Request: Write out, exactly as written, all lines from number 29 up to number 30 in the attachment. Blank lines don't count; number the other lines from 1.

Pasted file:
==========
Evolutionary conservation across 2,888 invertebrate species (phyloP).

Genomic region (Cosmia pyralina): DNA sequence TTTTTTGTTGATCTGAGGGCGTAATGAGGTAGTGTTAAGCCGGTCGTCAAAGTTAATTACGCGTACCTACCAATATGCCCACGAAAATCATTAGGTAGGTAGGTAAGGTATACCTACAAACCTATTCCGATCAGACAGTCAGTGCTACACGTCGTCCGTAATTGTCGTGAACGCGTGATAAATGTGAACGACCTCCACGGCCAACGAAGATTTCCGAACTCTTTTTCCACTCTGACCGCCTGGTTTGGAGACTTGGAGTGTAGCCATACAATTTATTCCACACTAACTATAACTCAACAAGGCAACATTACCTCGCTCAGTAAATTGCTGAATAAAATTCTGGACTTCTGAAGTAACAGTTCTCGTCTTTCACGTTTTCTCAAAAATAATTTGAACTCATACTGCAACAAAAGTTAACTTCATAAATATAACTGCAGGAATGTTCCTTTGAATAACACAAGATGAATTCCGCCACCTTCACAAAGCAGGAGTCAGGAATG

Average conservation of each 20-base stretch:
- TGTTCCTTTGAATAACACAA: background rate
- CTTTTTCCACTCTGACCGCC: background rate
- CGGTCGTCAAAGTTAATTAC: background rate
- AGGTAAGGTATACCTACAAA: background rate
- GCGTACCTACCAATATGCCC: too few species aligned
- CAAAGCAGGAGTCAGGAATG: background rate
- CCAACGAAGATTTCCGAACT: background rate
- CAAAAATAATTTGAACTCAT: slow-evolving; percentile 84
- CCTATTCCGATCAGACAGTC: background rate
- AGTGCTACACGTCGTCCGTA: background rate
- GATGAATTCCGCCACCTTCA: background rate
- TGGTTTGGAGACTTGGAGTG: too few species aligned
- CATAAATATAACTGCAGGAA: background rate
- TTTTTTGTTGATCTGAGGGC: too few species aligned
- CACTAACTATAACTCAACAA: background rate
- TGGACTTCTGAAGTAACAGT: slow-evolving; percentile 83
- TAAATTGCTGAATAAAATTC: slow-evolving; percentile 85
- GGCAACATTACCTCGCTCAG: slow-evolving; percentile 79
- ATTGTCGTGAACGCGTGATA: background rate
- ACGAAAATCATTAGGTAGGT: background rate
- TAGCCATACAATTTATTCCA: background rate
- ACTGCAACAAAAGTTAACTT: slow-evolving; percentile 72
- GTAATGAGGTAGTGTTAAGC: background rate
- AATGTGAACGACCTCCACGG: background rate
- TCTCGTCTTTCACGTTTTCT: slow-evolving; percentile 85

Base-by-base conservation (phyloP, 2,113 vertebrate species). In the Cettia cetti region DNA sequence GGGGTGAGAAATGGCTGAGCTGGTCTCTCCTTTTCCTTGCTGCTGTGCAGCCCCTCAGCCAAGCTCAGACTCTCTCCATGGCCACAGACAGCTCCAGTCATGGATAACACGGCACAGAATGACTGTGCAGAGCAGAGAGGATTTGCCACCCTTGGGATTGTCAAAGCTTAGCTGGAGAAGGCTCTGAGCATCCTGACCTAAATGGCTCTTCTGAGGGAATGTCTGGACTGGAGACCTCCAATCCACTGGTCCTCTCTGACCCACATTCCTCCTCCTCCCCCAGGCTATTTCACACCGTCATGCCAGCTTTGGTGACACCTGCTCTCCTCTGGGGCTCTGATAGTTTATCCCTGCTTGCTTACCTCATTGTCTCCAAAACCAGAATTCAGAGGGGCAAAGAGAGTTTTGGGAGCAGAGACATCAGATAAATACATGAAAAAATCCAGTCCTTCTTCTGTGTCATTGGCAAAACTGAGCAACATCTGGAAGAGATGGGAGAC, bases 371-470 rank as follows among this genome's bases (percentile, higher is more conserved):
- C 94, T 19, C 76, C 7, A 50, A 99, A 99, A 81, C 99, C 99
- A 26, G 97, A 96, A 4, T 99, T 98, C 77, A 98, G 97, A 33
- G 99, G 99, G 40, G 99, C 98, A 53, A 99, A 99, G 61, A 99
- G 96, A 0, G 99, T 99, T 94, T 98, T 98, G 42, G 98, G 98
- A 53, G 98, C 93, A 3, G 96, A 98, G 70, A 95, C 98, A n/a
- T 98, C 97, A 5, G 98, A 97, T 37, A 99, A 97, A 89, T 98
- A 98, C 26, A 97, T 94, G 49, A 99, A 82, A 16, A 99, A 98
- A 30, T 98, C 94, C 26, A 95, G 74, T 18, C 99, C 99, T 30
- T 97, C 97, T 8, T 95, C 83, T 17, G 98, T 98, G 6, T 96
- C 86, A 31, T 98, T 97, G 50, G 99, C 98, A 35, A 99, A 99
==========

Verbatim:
Base-by-base conservation (phyloP, 2,113 vertebrate species). In the Cettia cetti region DNA sequence GGGGTGAGAAATGGCTGAGCTGGTCTCTCCTTTTCCTTGCTGCTGTGCAGCCCCTCAGCCAAGCTCAGACTCTCTCCATGGCCACAGACAGCTCCAGTCATGGATAACACGGCACAGAATGACTGTGCAGAGCAGAGAGGATTTGCCACCCTTGGGATTGTCAAAGCTTAGCTGGAGAAGGCTCTGAGCATCCTGACCTAAATGGCTCTTCTGAGGGAATGTCTGGACTGGAGACCTCCAATCCACTGGTCCTCTCTGACCCACATTCCTCCTCCTCCCCCAGGCTATTTCACACCGTCATGCCAGCTTTGGTGACACCTGCTCTCCTCTGGGGCTCTGATAGTTTATCCCTGCTTGCTTACCTCATTGTCTCCAAAACCAGAATTCAGAGGGGCAAAGAGAGTTTTGGGAGCAGAGACATCAGATAAATACATGAAAAAATCCAGTCCTTCTTCTGTGTCATTGGCAAAACTGAGCAACATCTGGAAGAGATGGGAGAC, bases 371-470 rank as follows among this genome's bases (percentile, higher is more conserved):
- C 94, T 19, C 76, C 7, A 50, A 99, A 99, A 81, C 99, C 99